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Penguins' Fleury looks to blossom in Vancouver

by Dan Rosen
Marc-Andre Fleury would love a chance to erase the one lasting image he can't seem to hide from.
In the 2004 World Juniors' gold-medal game against Team USA, you may remember that Team Canada's Fleury rang the puck off defenseman Braydon Coburn and couldn't scurry back to the crease in time to get it before it crossed the goal line. It proved to be the winning goal for the Americans and the gaffe remains one of the few crutches in his career.
It doesn't help that he gets to see it on TSN or the NHL Network around Christmas every year when the World Juniors begin. It's not fun.
"I have seen it so many times on TV, and it's not a great memory to have," Fleury told "I'm looking forward to having a chance to change that up."
The question is will he get that chance in Vancouver later this month?
Fleury, the Pittsburgh Penguins' Stanley Cup-winning goalie, is widely regarded as Canada's third goalie even though he has had more recent success in pressure games than the supposed top two, Martin Brodeur and Roberto Luongo.
Team Canada coach Mike Babcock has not publicly stated who his No. 1 will be, but the consensus is that everyone would be shocked if it's not Brodeur, with Luongo as his backup.
Fleury sure hopes that's not the case.
"You put me in a tough spot, but it doesn't matter what I think," Fleury said. "They make the decisions and I'll be happy with whatever they do. I'd love to play. Definitely that would be awesome and hopefully I can, but if I don't I'm not going to go cry somewhere."
Fleury said he and Penguins' captain Sidney Crosby sat down with Babcock when the Red Wings were in Pittsburgh for the NHL on NBC game last Sunday. But specifics of his playing time were never discussed even though Fleury is curious.
Entering Saturday's games, Brodeur owned a 33-17-2 record with a 2.24 GAA and .918 save percentage. Luongo was 29-15-2 with a 2.33 GAA and a .919 save percentage. Fleury, who missed four games last month with a broken finger, carried a 28-15-1 record with a 2.59 GAA and .908 save percentage.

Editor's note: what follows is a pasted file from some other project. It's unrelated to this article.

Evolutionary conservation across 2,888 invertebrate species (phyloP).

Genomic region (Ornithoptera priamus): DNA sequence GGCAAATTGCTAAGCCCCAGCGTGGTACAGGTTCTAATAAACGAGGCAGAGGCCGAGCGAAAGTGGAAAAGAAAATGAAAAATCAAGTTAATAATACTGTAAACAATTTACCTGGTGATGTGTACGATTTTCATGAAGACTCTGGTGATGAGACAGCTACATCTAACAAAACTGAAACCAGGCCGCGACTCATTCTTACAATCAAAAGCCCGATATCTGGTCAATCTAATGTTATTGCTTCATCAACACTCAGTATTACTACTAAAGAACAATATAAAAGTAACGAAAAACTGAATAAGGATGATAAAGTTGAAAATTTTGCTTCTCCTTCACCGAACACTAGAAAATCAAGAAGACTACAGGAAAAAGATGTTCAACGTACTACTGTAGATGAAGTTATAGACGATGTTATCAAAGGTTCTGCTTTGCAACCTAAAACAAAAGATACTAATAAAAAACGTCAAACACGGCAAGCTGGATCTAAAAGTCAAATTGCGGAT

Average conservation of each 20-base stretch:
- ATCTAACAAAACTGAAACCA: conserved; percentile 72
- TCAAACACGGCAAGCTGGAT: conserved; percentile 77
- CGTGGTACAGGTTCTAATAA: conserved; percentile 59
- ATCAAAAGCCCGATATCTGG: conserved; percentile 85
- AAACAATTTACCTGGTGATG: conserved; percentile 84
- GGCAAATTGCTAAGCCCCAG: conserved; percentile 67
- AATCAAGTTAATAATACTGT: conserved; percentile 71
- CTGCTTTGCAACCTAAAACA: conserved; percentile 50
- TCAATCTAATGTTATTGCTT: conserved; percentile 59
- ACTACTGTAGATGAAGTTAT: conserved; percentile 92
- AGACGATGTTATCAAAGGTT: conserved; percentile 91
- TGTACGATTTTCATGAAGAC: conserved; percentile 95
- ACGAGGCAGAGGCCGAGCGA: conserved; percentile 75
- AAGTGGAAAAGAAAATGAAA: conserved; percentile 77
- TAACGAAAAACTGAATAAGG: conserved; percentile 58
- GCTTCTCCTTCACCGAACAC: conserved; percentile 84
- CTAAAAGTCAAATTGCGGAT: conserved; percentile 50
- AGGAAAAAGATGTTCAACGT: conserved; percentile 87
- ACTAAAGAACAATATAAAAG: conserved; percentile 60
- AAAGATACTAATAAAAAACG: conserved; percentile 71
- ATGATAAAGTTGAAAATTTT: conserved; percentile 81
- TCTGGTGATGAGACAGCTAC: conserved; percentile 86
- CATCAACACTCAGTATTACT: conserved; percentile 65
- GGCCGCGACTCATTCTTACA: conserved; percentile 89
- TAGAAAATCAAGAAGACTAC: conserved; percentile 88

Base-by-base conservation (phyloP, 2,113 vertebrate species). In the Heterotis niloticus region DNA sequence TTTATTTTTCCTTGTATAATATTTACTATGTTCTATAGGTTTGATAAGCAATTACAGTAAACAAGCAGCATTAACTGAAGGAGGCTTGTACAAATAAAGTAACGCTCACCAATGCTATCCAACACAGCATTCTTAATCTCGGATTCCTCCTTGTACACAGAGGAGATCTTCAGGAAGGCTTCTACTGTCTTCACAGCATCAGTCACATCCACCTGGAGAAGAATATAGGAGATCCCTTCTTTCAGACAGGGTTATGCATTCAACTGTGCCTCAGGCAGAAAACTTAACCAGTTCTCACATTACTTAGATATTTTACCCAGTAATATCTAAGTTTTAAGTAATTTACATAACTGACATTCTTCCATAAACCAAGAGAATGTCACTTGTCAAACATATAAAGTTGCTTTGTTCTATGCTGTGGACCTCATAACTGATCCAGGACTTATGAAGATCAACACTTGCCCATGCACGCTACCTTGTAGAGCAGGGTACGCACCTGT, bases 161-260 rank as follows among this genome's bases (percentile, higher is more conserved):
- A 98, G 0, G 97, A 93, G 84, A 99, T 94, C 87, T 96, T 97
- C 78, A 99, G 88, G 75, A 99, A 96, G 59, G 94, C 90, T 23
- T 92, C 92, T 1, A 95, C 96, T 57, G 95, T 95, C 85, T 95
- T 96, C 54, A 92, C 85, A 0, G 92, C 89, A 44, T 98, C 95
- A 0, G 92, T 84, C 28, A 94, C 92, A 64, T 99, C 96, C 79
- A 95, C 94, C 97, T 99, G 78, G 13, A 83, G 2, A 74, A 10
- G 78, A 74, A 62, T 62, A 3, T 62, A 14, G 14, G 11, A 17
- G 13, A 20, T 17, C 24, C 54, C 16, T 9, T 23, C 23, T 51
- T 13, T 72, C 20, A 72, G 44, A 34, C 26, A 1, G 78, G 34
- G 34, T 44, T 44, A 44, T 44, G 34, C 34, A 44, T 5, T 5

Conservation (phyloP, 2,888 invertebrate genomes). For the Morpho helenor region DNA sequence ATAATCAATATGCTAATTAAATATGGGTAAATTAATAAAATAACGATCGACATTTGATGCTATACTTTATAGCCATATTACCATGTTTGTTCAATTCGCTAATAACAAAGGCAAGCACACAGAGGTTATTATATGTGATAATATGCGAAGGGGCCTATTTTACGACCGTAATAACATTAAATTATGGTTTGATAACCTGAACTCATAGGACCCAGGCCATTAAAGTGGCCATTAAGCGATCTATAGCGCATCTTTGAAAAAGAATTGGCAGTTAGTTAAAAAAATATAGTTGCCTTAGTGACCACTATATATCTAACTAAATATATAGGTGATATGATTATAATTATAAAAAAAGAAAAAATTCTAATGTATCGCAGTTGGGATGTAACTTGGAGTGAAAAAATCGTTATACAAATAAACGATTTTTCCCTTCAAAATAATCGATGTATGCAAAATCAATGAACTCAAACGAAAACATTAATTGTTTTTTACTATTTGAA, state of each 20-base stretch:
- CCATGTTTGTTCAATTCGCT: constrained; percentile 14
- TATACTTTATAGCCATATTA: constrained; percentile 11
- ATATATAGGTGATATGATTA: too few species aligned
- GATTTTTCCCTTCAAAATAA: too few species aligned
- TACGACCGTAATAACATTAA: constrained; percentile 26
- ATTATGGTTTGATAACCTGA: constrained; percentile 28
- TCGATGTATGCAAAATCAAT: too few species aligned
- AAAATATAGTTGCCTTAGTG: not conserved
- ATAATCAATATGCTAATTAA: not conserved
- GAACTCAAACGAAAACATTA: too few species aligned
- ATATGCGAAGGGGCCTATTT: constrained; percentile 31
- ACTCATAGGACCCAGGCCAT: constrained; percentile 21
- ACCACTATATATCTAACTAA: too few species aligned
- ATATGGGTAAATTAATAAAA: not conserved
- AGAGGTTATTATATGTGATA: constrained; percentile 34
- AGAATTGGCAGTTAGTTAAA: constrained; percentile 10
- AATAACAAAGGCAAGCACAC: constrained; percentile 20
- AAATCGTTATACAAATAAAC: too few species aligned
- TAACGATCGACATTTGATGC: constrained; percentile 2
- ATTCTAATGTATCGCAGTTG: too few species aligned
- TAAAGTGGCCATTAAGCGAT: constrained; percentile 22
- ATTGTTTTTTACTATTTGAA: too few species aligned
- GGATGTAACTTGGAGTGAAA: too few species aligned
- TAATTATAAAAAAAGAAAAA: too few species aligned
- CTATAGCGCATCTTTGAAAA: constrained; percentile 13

Luongo was the only one who hadn't experienced a ton of success in the shootout this season. He was just 50 percent (4-for-8) while Fleury had stopped 15 of 16 shooters (93.3 percent) and Brodeur was good on 19 of 26 (73.1 percent).
"It would be nice to know what to expect, but at the same time it doesn't bother me that much," Fleury said. "I'll find out someday at some point. I don't want to make too much of a big deal about it."
Even without any promises, this past week was incredibly busy for Fleury. He handled numerous phone interviews and photo shoots all relating to the Olympics. He has had to answer many questions about Crosby, but really, when doesn't he?
One thing is for certain: The humble goalie with the wide smile loves the hype and he can't wait to get to the Olympics.
"These days have been pretty crazy," Fleury said. "There has been more media coverage of the Olympics. It's coming pretty soon, so people are getting excited about it. It's really cool, though. I'm looking forward to going there."
Fleury said he has talked to former Team USA player Bill Guerin, his teammate in Pittsburgh, about what the Olympic experience is like. He's been told to enjoy it and never take the experience for granted.
He can't wait to live in the Olympic village and to walk out to the ice surface with all of Canada watching, not to mention 20,000 screaming fanatics covered in Canada's colors that were lucky enough to score tickets to be inside Hockey Canada Place.
Of course, as the third goalie, he may not get that chance. But Fleury isn't thinking about things like that now.
"Just going on the ice and being in Canada, I know from playing in junior, how loud it can get," Fleury said. "Now it's for the Olympics and we'll have our home crowd there. I'm sure that will be a thrill. To be able to live it, see what it is like, meet other athletes from other sports. That will be pretty cool."
Even if he doesn't get in a game at the Olympics, Fleury can already say this experience will be once in a lifetime, not only for where he'll be, but for who he will be around.
He's still very much a shy kid at heart, so forgive Fleury if even he'll be a bit star-struck in the dressing room when he's next to Brodeur and Luongo. They're both French-Canadians like Fleury, and Brodeur was his idol as he was growing up.
"Last summer we had the orientation camp so I got to meet them a little bit there, and I was so impressed by them," Fleury said. "They are big deals. It was weird to be with them and talking with them, but they were real nice and real cool guys. I'm looking forward to seeing them again. I'm lucky to have a chance to spend some time with them."
But most of all, he'd like to play over them. It's not his call, but Fleury is headed to Vancouver with the expectation that he's going to stand between the pipes in a gold medal game even if all of Canada has already locked him in at No. 3.
"Personally, it doesn't matter what is going to happen," Fleury said. "I just want to win."
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